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Regional spinal anesthesia

Spinal anesthesia

Spinal anesthesia permits painless surgery below the navel. The anesthetic agent is administered into the so-called spinal cavity (the bone marrow cavity filled with endoneurial fluid at the level of the lumbar spine). The pain-conducting nerve fibers at this site are anesthetized and thus the sensation of pain in the operative field is blocked. The effect persists for at least 60-180 minutes.

Procedure:
  • You will sit on the surgical table (straight base); your hip, knee and ankle joints will be at right angles (the feet are placed on a stool)
  • The injection site is between the 3rd and 4th lumbar vertebra. This area will be washed with disinfectant and covered with sterile drapes
  • You will then be given a local anesthetic in the region of the injection site
  • A thin cannula will be introduced into the intervertebral space
  • Once the spinal cavity (the space of endoneurial fluid) has been reached, a specific quantity of a local anesthetic will be administered
  • The cannula will be completely removed along with the guiding tube
  • The injection site will be covered with a sterile plaster
  • You will be returned to supine position
  • You will feel a sensation of warmth on your buttocks and legs, and will be unable to move these body parts or will be able to move them to a limited extent
  • You will be entirely free of pain, but awake and responsive. However, if you wish you can also be given a sedative or a tranquilizer, which will make you sleepy
  • The effect will abate after 2-3 hours; your sensation and mobility will return slowly
Side effects/Complications

Spinal anesthesia is a very safe and widespread procedure. Nevertheless, a variety of rare undesirable effects may occur, such as:
  • An allergic reaction to local anesthetics,
  • A drop in blood pressure (usually very mild and not requiring treatment)
  • Rather severe headache or back pain
  • Urinary retention
Direct injuries to the spinal cord are largely ruled out because the spinal cord in adults terminates above the injection site. Nerve lesions or nerve compression due to bleeding may, in extremely rare cases, cause a permanent functional disorder in the concerned nerve or even paraplegia.

In rare cases a person may experience discomfort after regional anesthesia. During the entire operation and postoperatively in the recovery room, you will be monitored continuously by your anesthetist and our anesthesia nursing staff - as we do after general anesthesia as well.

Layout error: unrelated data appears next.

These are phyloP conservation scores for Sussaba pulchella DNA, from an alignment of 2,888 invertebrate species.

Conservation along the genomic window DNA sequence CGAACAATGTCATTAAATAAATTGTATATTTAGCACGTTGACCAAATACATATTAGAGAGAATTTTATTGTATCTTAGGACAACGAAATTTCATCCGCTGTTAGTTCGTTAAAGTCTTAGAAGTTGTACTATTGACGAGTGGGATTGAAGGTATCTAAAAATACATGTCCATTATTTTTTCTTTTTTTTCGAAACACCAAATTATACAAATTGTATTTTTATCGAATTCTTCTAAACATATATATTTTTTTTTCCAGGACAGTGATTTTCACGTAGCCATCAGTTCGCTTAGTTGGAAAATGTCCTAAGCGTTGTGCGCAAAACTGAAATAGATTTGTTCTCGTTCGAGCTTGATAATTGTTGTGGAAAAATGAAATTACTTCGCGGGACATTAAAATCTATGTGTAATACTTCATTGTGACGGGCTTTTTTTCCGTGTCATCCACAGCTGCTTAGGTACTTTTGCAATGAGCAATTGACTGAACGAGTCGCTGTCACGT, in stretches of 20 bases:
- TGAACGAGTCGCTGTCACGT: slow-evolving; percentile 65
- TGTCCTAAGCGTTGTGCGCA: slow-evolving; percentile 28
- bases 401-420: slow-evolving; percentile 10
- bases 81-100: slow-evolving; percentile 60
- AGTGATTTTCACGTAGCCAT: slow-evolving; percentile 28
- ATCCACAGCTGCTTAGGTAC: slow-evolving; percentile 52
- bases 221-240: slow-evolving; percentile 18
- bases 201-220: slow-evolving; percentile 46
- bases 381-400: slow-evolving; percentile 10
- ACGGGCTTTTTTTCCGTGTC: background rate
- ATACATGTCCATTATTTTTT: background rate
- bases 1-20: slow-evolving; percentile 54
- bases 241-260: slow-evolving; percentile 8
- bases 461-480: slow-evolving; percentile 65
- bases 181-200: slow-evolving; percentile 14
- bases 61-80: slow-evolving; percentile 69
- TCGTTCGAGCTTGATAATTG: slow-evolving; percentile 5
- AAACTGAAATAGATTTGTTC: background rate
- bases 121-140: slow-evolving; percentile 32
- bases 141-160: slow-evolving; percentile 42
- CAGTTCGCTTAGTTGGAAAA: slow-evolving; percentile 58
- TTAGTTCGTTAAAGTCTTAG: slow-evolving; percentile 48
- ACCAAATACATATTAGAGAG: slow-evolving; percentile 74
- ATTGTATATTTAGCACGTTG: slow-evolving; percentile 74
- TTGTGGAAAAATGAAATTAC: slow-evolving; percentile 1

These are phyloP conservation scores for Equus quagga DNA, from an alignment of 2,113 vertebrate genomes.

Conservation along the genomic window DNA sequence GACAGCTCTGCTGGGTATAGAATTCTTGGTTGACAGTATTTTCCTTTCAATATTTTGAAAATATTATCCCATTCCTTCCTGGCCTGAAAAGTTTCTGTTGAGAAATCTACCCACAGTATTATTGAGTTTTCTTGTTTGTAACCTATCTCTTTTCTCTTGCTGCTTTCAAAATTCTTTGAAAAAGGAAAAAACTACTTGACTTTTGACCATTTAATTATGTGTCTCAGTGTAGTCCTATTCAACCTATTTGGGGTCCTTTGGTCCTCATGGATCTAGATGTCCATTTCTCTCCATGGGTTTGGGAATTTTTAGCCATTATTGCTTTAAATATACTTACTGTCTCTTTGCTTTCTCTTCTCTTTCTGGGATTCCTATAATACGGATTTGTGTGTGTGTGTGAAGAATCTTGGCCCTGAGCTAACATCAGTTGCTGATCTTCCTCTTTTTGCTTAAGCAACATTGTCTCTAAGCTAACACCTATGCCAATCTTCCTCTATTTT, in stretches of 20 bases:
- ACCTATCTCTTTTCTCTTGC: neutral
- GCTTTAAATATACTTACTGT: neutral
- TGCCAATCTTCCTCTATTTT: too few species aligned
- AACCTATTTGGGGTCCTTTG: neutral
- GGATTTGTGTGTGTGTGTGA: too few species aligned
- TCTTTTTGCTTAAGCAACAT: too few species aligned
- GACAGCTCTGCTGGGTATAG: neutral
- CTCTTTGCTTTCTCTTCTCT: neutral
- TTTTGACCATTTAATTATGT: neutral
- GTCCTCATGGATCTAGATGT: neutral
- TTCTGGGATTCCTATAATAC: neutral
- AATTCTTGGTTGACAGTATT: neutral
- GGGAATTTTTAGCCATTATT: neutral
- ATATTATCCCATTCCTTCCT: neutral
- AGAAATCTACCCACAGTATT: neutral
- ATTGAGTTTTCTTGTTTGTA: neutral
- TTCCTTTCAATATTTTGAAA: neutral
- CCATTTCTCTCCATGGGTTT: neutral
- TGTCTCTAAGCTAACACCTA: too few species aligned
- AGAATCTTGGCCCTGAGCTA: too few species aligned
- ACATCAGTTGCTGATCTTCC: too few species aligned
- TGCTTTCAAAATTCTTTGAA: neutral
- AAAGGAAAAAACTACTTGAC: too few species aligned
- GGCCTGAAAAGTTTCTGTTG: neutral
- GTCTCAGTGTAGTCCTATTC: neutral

At a personal informative consultation before the operation we will inform you about the potential risks.

Contraindications
  • Coagulation disorders
  • Infections or tumors at the injection site
  • Low blood pressure or shock
  • Severe congenital cardiac defect
Epidural anesthesia

Epidural anesthesia permits painless surgery in the upper body (chest and lungs), major abdominal surgery (stomach, intestines, abdominal aorta, uterus), urological interventions (prostate, kidney, etc.) and the legs. Epidural anesthesia is usually administered in combination with general anesthesia. The anesthetic agent is administered to a specific region of the spinal canal through a very thin and flexible synthetic tube (epidural catheter). It inhibits nerve conduction at the respective site. As you will be entirely free of pain in the operative field, the anesthesia will be much more gentle and you will recover rapidly after the operation.

The epidural catheter permits very effective postoperative pain treatment (pain therapy). You will have no pain after the operation, will be able to move freely, and will have a demonstrably lower risk of complications like pneumonia, thrombosis, postoperative intestinal obstruction, etc.

Procedure for epidural anesthesia:
  • You will sit on an operating table (straight surface); the hip, knee and ankle joints will be at right angles (the feet will be placed on a stool) and you will be asked to arch your back
  • The injection site is between two vertebrae in the thoracic or lumbar spine. This region will be washed with a disinfectant and covered with sterile drapes
  • You will then be given a local anesthetic in the region of the injection site
  • A special cannula will be introduced into the intervertebral space
  • After reaching the epidural space, the catheter will be introduced
  • The cannula will be removed and the injection site or the site of catheter insertion will be covered with a sterile plaster
  • You will be returned to supine position
  • After the operation a pump will be connected to the catheter, through which analgesic medication will be administered continuously
  • If necessary, additional doses can be given through a bolus administration device
Side effects/Complications

Epidural anesthesia is a very safe and widespread procedure. Rare side effects are the following:
  • Allergic reaction to local anesthetics
  • Injury to blood vessels or nerves, followed by neurological symptoms
  • A drop in blood pressure (usually mild and not requiring treatment)
  • Infection
  • Rather severe headache or back pain
Nerve lesions or nerve compression due to bleeding are extremely rare. In isolated cases it may lead to a permanent functional disorder of the injured nerve or even paraplegia. In rare cases a person may experience discomfort after regional anesthesia. During the entire operation and postoperatively in the recovery room, you will be monitored continuously by your anesthetist and our anesthesia nursing staff - as we do after general anesthesia as well.

At a personal informative consultation before the operation we will inform you about the special risks.

Contraindications
  • Coagulation disorders
  • Infections or tumors at the injection site
  • Low blood pressure or shock
Severe congenital cardiac defect